Verbs that show actions or 'action verbs' are the most used verbs.
Action verbs take 's' in the third person when they are singular verbs:
He lives in Athens.
She works in the city.
It rains a lot in February.
Negative sentences need 'do not', 'does not', or 'did not'.
He does not live in Athens.
She does not work in the city.
It does not rain in August.
It did not rain in June.
Adjectives give more meaning to nouns.
Adjectives are normally placed in front of the noun.
An exciting film.
An interesting book.
Look at this example:
Sarah is a university student. Sarah was born in London but now Sarah lives in Paris where Sarah is studying French. Sarah’s boyfriend is Louis. Louis is French and Louis met Sarah in Paris. Sarah and Louis want to get married. Sarah’s and Louis’ parents are very happy.
Now here is the same example using pronouns:
Possessive nouns show who owns something or who something belongs to.
Possessive nouns are formed with ('s)
Peter's lap top.
The school’s headmaster.
When the noun is plural and ends with 's', just add (')
The babies' toys.
My parents' house.
Count nouns are nouns that can have one or more than one.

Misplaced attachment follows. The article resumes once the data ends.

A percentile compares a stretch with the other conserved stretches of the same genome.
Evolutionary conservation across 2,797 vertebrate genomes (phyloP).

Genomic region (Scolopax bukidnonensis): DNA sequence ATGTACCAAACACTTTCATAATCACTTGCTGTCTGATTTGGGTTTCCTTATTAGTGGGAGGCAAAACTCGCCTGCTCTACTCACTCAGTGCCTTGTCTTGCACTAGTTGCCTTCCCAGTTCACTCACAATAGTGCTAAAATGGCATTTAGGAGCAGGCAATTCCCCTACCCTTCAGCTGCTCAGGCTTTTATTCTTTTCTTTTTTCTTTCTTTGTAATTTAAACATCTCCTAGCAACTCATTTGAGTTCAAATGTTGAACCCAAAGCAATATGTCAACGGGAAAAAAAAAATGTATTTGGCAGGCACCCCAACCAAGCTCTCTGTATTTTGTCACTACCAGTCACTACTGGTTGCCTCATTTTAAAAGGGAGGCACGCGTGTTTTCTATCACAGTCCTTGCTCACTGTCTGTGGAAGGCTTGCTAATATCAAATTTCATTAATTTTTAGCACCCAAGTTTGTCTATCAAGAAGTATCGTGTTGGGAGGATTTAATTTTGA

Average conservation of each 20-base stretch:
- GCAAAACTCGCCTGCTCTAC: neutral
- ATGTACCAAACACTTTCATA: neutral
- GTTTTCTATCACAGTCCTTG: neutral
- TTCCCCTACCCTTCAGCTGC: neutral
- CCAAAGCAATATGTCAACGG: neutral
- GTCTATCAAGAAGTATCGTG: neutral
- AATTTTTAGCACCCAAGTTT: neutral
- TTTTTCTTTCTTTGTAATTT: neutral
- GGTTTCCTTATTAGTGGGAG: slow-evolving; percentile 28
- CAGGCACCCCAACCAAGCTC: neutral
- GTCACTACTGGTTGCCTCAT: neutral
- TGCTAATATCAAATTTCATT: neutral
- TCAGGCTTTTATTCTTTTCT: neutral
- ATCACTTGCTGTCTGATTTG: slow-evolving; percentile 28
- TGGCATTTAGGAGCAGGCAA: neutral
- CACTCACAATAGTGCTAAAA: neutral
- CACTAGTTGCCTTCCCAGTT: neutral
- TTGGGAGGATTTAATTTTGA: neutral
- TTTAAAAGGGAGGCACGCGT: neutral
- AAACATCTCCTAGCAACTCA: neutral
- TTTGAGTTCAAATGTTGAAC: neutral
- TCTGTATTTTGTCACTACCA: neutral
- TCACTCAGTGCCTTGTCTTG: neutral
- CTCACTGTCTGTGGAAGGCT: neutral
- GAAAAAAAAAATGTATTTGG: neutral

A pen – three pens, a bottle – six bottles, a television – three televisions, a car – five cars.
Count nouns can be used with;
A few, few, many, some, every, each, these etc.
A few pens, many bottles, a few cars, each television etc.
Count nouns can be used with a/an or the
There is a pen on my desk.
I bought a bottle of Italian wine.
Each television in the flat was a new model.
My family has five cars.
Being able to identify between countable and uncountable nouns is necessary to use English grammar correctly.
Most nouns in English are countable:
He has two homes, one in London and one in Spain.
The beer cost six pounds.
I’ve never seen Sarah travel with less than two suitcases.
The verbs 'let', 'make, 'have' and 'get' cause a considerable amount of confusion. Here is an overview of their functions and meanings when speaking about allowing, forcing, giving responsibility and convincing people to do things.
Here 'let' is used to mean allow
My dad lets me drive his car.
Will your boss let you leave early tomorrow?
My sister doesn't let us speak about her divorce.
To understand how to use 'who', 'whom' and 'whose' you first have to understand the difference between subjects, objects and possessives.
The subject does the action:
He likes football.
She goes to university.
They enjoy travelling.
'Were to' is used in the present to place emphasis on the improbability of the condition. It shows that something is highly unlikely or unthinkable. This form is used in the 'if-clause'.
If he were to be my boss, I think I would quit the next day.
If I were to have no friends, I would be terribly lonely.
If she were to be right about that, we’d never hear the end of it.
When a statement needs to be made stronger it is often followed by an example with 'even'. 'Even' adds surprise or shock, or excitement to the example.
He could be anything he wanted. He could even become the chairman of a corporation.
She loses everything. She's even lost her credit cards more than once.
I've seen all his films, even the ones that didn't do so well.